Imagine being able to buy or borrow an AI or software suite that can make a TV show just for you. All you have to do is tell a program about your favourite television shows, movies, share a few personal details, reactions to a set of stimuli (images, sounds, short videos), and then the artificial intelligence will get to work. Let’s use Star Trek as an example. I would complete this program’s five minute calibration program so it could get a sense of my general taste. Then I would tell it to use the original Star Trek series, The Next Generation, DS-Nine, Voyager as its source along with everyone on my social media account. I would tell it to use those shows as a source for a new time travelling adventure show featuring William Riker as the main character for at least half the episodes and friends from my social media streams would appear as minor background characters. That’s a narrow example, but you get the point. I’d definitely earmark myself as that actor who keeps popping up as a red shirt every few episodes.

As the show plays I’d be able to tell the AI what I like and dislike about it while you’re watching or afterwards. It’ll make the required adjustments and you can have as many episodes of your tv show as you like – 70 seasons and a movie? – and even remix favourite episodes into new ones. Imagine a special Lower Decks episode starring you and your friends based on how they behave online. Add the ability to tell the AI what happens next, or to play as an active character in the show using virtual or augmented reality, and you have an experience that is so unique and difficult to compete with that it could replace most of the television and gaming industry. Expand my narrow Star Trek example into a show that uses all your favourite shows, movies, people and things to create something that attempts to resemble nothing you’ve seen before, and you run into real trouble for the industry. The AI may provide such a deep, broad mix of things in a personalized piece of entertainment that it seems completely new. Is it? Well, that’s a question for another day.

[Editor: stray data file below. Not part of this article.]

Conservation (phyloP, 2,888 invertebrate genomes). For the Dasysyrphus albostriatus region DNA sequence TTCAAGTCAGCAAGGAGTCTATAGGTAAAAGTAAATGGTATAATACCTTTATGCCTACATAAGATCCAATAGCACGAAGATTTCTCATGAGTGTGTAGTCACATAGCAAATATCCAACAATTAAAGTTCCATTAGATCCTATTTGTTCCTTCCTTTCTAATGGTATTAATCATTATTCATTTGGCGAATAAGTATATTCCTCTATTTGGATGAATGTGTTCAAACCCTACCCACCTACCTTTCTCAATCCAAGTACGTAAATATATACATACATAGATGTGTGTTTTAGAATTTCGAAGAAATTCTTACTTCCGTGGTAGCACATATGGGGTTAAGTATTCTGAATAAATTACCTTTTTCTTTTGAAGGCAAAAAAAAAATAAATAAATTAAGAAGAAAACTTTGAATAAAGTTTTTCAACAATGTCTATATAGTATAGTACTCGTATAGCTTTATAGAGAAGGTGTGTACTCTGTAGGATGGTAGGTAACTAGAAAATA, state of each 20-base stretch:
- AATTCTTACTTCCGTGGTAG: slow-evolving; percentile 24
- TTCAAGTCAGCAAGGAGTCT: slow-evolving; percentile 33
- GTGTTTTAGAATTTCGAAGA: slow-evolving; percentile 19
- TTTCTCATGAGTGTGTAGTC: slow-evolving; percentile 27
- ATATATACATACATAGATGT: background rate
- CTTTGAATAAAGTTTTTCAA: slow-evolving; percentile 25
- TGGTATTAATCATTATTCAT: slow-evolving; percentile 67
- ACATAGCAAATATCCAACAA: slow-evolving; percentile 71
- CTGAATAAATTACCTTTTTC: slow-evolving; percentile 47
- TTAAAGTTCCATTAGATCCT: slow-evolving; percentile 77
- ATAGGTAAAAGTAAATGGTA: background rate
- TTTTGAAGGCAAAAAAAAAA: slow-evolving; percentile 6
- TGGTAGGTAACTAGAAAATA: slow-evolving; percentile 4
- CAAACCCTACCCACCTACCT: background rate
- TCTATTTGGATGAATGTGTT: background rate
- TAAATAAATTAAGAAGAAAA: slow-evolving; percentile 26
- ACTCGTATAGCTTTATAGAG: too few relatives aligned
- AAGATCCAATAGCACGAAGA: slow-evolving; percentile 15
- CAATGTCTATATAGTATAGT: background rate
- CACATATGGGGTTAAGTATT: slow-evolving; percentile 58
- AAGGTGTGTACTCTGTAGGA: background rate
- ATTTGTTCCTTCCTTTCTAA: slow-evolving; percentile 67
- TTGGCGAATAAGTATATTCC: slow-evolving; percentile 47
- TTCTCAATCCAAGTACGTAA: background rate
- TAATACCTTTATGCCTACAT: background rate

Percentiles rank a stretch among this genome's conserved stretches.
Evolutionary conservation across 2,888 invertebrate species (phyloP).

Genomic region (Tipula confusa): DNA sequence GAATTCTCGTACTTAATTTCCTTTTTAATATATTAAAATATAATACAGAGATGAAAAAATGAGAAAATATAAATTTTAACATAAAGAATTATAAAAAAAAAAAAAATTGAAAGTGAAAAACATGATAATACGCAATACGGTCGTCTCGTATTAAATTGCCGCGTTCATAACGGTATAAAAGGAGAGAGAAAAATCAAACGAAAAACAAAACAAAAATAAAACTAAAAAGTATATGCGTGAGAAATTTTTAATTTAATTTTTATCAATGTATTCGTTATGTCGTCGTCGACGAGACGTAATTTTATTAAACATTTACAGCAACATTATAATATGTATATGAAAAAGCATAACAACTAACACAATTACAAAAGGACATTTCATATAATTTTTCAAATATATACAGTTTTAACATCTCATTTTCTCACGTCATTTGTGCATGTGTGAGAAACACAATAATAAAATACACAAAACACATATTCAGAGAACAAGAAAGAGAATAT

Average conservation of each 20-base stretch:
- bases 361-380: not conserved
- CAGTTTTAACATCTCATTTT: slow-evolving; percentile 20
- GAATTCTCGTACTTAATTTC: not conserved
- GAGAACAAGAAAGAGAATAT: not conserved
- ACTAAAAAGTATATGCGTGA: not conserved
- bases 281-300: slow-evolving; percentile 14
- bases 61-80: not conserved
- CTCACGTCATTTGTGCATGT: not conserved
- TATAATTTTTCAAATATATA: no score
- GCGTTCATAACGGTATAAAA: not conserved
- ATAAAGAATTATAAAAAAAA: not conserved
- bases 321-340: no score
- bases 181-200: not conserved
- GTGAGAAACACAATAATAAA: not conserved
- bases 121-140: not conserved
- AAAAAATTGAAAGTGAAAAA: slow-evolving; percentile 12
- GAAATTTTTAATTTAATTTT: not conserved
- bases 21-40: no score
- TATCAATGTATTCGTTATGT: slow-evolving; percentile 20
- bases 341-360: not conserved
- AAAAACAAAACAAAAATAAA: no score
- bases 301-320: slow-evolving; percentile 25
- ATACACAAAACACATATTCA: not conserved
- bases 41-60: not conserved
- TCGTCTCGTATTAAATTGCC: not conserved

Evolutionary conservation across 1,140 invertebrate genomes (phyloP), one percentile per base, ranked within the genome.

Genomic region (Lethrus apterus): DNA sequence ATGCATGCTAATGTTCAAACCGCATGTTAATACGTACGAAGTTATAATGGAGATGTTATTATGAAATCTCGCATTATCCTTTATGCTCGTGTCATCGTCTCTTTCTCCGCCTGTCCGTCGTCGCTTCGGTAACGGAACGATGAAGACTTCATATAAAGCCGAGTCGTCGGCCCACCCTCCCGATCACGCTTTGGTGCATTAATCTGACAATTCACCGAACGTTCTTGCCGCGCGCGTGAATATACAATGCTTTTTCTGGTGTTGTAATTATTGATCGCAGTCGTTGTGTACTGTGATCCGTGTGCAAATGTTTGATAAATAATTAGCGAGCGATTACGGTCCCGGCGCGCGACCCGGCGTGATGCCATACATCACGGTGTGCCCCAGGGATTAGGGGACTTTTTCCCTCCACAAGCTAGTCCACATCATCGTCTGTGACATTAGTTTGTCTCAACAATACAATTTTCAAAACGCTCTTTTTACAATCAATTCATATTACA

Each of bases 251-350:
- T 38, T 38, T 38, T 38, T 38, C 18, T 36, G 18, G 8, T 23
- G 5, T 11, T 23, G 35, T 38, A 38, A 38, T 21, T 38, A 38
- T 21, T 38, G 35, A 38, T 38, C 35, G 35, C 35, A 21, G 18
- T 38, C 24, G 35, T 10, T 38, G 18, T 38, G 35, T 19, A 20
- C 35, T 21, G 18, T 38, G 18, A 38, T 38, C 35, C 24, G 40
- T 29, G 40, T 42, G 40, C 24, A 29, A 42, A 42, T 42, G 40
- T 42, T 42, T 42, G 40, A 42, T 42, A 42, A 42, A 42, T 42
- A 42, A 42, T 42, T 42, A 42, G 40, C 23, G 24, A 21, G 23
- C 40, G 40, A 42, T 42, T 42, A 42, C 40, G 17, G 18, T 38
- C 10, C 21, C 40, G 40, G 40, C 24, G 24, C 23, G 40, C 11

Perhaps this is just a new industry and only a big step in entertainment progress. That happens, and it could be great. The problem is that your custom TV show was made without writers, actors, directors, crew, and it would only employ a few software developers. You may argue that this could be a service that requires a subscription, but there will always be a massive group of people who would rather steal the software or develop an off-market version that is free or pirated. It’s possible that this industry could be worth more than any other in the entertainment sphere, but also provide so much free entertainment that all but a few studios go out of business within a few years. There could be a minor revival of ‘artisan entertainment’ that’s made entirely by human hands, but it may never surpass the size of the AI generated entertainment industry that marginalized human work.

The Rise of the Entertainment Designer

Let’s take this one step further. In Earnest Cline’s novel, Ready Player One, users of the Oasis can make their own TV-like channel that features all their favourite classic shows. I believe that something similar may appear. Like a Youtube channel, you may find a place that will feature TV shows, movies, and interactive experiences that are designed by people using AI authoring for everyone to use. The thing that will determine how many subscribers or views these channels get will be taste, style, and momentary alignment with the ideas of the day. Very little effort will be required from these AI manipulation masters or Entertainment Designers to create this content, so the places that feature thier work will be flooded.